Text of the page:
“You see my kind of loyalty was loyalty to one’s country, not to its institutions or its office-holders.  The country is the real thing, the substantial thing, the eternal thing; it is the thing to watch over, and care for, and be loyal to; institutions are extraneous, they are its mere clothing, and clothing can wear out, become ragged, cease to be comfortable, cease to protect the body from winter, disease, and death.”  ∼ Mark Twain, A Connecticut Yankee in King Arthur’s Court 107 (Harper & Brothers Publishers 1917) (1889).

The formula for success is simple:  primary allegiance to the United States.  A sentimentally American President who governs as such would be deemed a success, because although that bar is pathetically low, it has not been cleared recently.

Our predicament gives a further call…

The state of the Union is deplorable, as the States and their people have come under the boot of the nation.  As we nationalize here at home, our common-law liberties are lost.  The national state (devoid of common-law rights) was never meant to predominate locally.  Its power resides abroad.

There is a solution:  constructive amendments to re-localize that predominance, to put domestic authority back where it belongs.

In the meantime ambiguous governance prevails, further socializing our “free economy” and simultaneously bringing all activity (whether economic or not) under the rule of money, defiling the history-bending advance of ordinary American law and the freedom associated with it.

Put Down the “Living Constitution”

…because it means law personified —— though we are a nation of laws, not of men.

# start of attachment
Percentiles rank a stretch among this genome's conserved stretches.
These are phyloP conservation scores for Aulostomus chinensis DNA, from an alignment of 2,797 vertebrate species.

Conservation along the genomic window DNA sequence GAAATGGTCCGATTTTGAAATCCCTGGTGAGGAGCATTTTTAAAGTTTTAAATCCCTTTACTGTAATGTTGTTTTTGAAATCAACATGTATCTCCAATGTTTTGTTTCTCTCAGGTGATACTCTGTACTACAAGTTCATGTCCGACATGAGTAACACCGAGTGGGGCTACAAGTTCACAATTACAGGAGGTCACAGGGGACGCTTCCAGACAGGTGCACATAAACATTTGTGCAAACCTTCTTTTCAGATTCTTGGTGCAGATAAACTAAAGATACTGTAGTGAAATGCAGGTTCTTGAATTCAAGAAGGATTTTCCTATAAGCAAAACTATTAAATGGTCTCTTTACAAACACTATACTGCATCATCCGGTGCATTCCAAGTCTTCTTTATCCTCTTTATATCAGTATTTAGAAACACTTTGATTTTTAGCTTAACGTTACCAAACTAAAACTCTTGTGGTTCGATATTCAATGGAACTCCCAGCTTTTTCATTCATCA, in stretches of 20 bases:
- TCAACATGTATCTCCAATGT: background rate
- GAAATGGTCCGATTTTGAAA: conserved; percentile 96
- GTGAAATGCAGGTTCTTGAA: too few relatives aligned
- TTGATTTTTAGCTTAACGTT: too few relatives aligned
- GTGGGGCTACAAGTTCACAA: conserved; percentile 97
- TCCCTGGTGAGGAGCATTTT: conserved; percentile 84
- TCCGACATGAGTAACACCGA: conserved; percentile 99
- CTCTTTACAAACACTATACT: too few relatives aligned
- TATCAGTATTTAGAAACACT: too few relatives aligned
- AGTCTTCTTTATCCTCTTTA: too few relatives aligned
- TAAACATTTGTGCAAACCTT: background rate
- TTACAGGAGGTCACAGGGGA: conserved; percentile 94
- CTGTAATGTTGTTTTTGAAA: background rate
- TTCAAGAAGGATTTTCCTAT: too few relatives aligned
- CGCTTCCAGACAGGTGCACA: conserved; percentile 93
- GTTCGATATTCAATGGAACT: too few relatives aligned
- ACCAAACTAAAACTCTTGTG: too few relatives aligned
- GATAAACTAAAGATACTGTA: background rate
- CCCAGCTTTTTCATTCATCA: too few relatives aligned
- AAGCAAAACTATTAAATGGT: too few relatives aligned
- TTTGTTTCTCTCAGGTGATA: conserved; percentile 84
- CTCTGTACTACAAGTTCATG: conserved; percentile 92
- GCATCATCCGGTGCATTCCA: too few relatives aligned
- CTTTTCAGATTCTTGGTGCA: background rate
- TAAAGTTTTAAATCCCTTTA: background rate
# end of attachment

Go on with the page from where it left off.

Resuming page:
…because it means a national society —— though the American people act through their States, never packaged as a whole.
…because it is ever-changing, unknowable —— a blank check and an invitation to tyranny.

Instead of a government with “no existence beyond the scope of its powers” and a system where the people have “set limits upon the extent and mode of law-making even by themselves,” we see the deformity of law incarnate and a “living constitution,” which returns us to the old age of an arbitrary sovereign.

“The Constitution is a written instrument. As such, its meaning does not alter. That which it meant when adopted, it means now. Being a grant of powers to a government, its language is general, and, as changes come in social and political life, it embraces in its grasp all new conditions which are within the scope of the powers in terms conferred. In other words, while the powers granted do not change, they apply from generation to generation to all things to which they are in their nature applicable. This in no manner abridges the fact of its changeless nature and meaning. Those things which are within its grants of power, as those grants were understood when made, are still within them, and those things not within them remain still excluded.”  South Carolina v. United States, 199 U.S. 437, 448-449 (1905).